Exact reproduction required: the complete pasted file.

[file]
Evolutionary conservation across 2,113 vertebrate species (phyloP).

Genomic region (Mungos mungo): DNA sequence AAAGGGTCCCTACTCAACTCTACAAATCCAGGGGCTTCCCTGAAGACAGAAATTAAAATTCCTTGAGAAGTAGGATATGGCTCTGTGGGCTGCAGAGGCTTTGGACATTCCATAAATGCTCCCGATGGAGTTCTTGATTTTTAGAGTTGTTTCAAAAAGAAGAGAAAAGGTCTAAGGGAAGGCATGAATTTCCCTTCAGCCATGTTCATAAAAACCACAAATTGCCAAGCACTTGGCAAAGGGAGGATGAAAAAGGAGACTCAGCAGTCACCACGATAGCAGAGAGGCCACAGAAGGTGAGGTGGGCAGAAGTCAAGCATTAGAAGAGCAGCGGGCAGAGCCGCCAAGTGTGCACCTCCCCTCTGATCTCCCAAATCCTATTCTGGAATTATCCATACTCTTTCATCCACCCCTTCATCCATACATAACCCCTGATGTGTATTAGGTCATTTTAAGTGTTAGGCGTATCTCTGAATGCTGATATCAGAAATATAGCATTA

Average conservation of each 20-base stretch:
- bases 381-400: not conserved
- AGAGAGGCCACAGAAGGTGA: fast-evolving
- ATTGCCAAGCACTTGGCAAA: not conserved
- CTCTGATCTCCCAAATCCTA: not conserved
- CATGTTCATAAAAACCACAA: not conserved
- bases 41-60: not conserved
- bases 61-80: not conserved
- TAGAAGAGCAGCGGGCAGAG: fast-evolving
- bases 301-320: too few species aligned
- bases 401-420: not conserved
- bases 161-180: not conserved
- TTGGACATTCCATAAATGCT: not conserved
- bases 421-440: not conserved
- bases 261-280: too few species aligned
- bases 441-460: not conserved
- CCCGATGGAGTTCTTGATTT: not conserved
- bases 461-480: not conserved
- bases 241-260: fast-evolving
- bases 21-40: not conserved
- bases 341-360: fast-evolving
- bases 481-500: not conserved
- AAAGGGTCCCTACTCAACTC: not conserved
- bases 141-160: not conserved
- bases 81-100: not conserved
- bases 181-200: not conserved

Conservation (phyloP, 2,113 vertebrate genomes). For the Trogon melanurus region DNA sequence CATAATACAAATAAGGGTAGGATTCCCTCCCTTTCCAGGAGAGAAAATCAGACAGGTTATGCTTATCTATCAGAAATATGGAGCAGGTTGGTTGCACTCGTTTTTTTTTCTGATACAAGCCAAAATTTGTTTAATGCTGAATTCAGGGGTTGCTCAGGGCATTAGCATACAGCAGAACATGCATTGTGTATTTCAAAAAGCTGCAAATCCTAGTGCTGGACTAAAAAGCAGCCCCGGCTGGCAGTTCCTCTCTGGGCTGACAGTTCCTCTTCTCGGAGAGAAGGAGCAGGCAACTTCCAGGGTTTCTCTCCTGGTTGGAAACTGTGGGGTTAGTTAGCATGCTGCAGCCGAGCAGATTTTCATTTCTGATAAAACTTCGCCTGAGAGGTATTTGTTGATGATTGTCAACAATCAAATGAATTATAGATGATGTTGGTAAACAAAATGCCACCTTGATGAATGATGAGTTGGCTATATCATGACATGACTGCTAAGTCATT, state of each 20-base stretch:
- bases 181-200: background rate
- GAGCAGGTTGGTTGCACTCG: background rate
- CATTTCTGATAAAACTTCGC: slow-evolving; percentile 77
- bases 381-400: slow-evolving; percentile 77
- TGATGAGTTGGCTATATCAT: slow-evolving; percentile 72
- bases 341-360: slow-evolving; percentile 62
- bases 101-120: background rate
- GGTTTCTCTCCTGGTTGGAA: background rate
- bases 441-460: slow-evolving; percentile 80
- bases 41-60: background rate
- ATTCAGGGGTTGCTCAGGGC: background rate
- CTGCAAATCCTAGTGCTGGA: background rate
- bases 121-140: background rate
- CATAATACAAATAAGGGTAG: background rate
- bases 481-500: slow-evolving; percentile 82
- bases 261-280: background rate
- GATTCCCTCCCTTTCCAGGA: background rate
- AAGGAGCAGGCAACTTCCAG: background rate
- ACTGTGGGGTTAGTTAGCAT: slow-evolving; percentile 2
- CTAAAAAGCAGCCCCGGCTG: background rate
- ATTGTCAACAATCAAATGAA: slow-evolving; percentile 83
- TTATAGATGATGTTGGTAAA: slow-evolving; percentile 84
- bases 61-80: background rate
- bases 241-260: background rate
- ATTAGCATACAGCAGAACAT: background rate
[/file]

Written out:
Evolutionary conservation across 2,113 vertebrate species (phyloP).

Genomic region (Mungos mungo): DNA sequence AAAGGGTCCCTACTCAACTCTACAAATCCAGGGGCTTCCCTGAAGACAGAAATTAAAATTCCTTGAGAAGTAGGATATGGCTCTGTGGGCTGCAGAGGCTTTGGACATTCCATAAATGCTCCCGATGGAGTTCTTGATTTTTAGAGTTGTTTCAAAAAGAAGAGAAAAGGTCTAAGGGAAGGCATGAATTTCCCTTCAGCCATGTTCATAAAAACCACAAATTGCCAAGCACTTGGCAAAGGGAGGATGAAAAAGGAGACTCAGCAGTCACCACGATAGCAGAGAGGCCACAGAAGGTGAGGTGGGCAGAAGTCAAGCATTAGAAGAGCAGCGGGCAGAGCCGCCAAGTGTGCACCTCCCCTCTGATCTCCCAAATCCTATTCTGGAATTATCCATACTCTTTCATCCACCCCTTCATCCATACATAACCCCTGATGTGTATTAGGTCATTTTAAGTGTTAGGCGTATCTCTGAATGCTGATATCAGAAATATAGCATTA

Average conservation of each 20-base stretch:
- bases 381-400: not conserved
- AGAGAGGCCACAGAAGGTGA: fast-evolving
- ATTGCCAAGCACTTGGCAAA: not conserved
- CTCTGATCTCCCAAATCCTA: not conserved
- CATGTTCATAAAAACCACAA: not conserved
- bases 41-60: not conserved
- bases 61-80: not conserved
- TAGAAGAGCAGCGGGCAGAG: fast-evolving
- bases 301-320: too few species aligned
- bases 401-420: not conserved
- bases 161-180: not conserved
- TTGGACATTCCATAAATGCT: not conserved
- bases 421-440: not conserved
- bases 261-280: too few species aligned
- bases 441-460: not conserved
- CCCGATGGAGTTCTTGATTT: not conserved
- bases 461-480: not conserved
- bases 241-260: fast-evolving
- bases 21-40: not conserved
- bases 341-360: fast-evolving
- bases 481-500: not conserved
- AAAGGGTCCCTACTCAACTC: not conserved
- bases 141-160: not conserved
- bases 81-100: not conserved
- bases 181-200: not conserved

Conservation (phyloP, 2,113 vertebrate genomes). For the Trogon melanurus region DNA sequence CATAATACAAATAAGGGTAGGATTCCCTCCCTTTCCAGGAGAGAAAATCAGACAGGTTATGCTTATCTATCAGAAATATGGAGCAGGTTGGTTGCACTCGTTTTTTTTTCTGATACAAGCCAAAATTTGTTTAATGCTGAATTCAGGGGTTGCTCAGGGCATTAGCATACAGCAGAACATGCATTGTGTATTTCAAAAAGCTGCAAATCCTAGTGCTGGACTAAAAAGCAGCCCCGGCTGGCAGTTCCTCTCTGGGCTGACAGTTCCTCTTCTCGGAGAGAAGGAGCAGGCAACTTCCAGGGTTTCTCTCCTGGTTGGAAACTGTGGGGTTAGTTAGCATGCTGCAGCCGAGCAGATTTTCATTTCTGATAAAACTTCGCCTGAGAGGTATTTGTTGATGATTGTCAACAATCAAATGAATTATAGATGATGTTGGTAAACAAAATGCCACCTTGATGAATGATGAGTTGGCTATATCATGACATGACTGCTAAGTCATT, state of each 20-base stretch:
- bases 181-200: background rate
- GAGCAGGTTGGTTGCACTCG: background rate
- CATTTCTGATAAAACTTCGC: slow-evolving; percentile 77
- bases 381-400: slow-evolving; percentile 77
- TGATGAGTTGGCTATATCAT: slow-evolving; percentile 72
- bases 341-360: slow-evolving; percentile 62
- bases 101-120: background rate
- GGTTTCTCTCCTGGTTGGAA: background rate
- bases 441-460: slow-evolving; percentile 80
- bases 41-60: background rate
- ATTCAGGGGTTGCTCAGGGC: background rate
- CTGCAAATCCTAGTGCTGGA: background rate
- bases 121-140: background rate
- CATAATACAAATAAGGGTAG: background rate
- bases 481-500: slow-evolving; percentile 82
- bases 261-280: background rate
- GATTCCCTCCCTTTCCAGGA: background rate
- AAGGAGCAGGCAACTTCCAG: background rate
- ACTGTGGGGTTAGTTAGCAT: slow-evolving; percentile 2
- CTAAAAAGCAGCCCCGGCTG: background rate
- ATTGTCAACAATCAAATGAA: slow-evolving; percentile 83
- TTATAGATGATGTTGGTAAA: slow-evolving; percentile 84
- bases 61-80: background rate
- bases 241-260: background rate
- ATTAGCATACAGCAGAACAT: background rate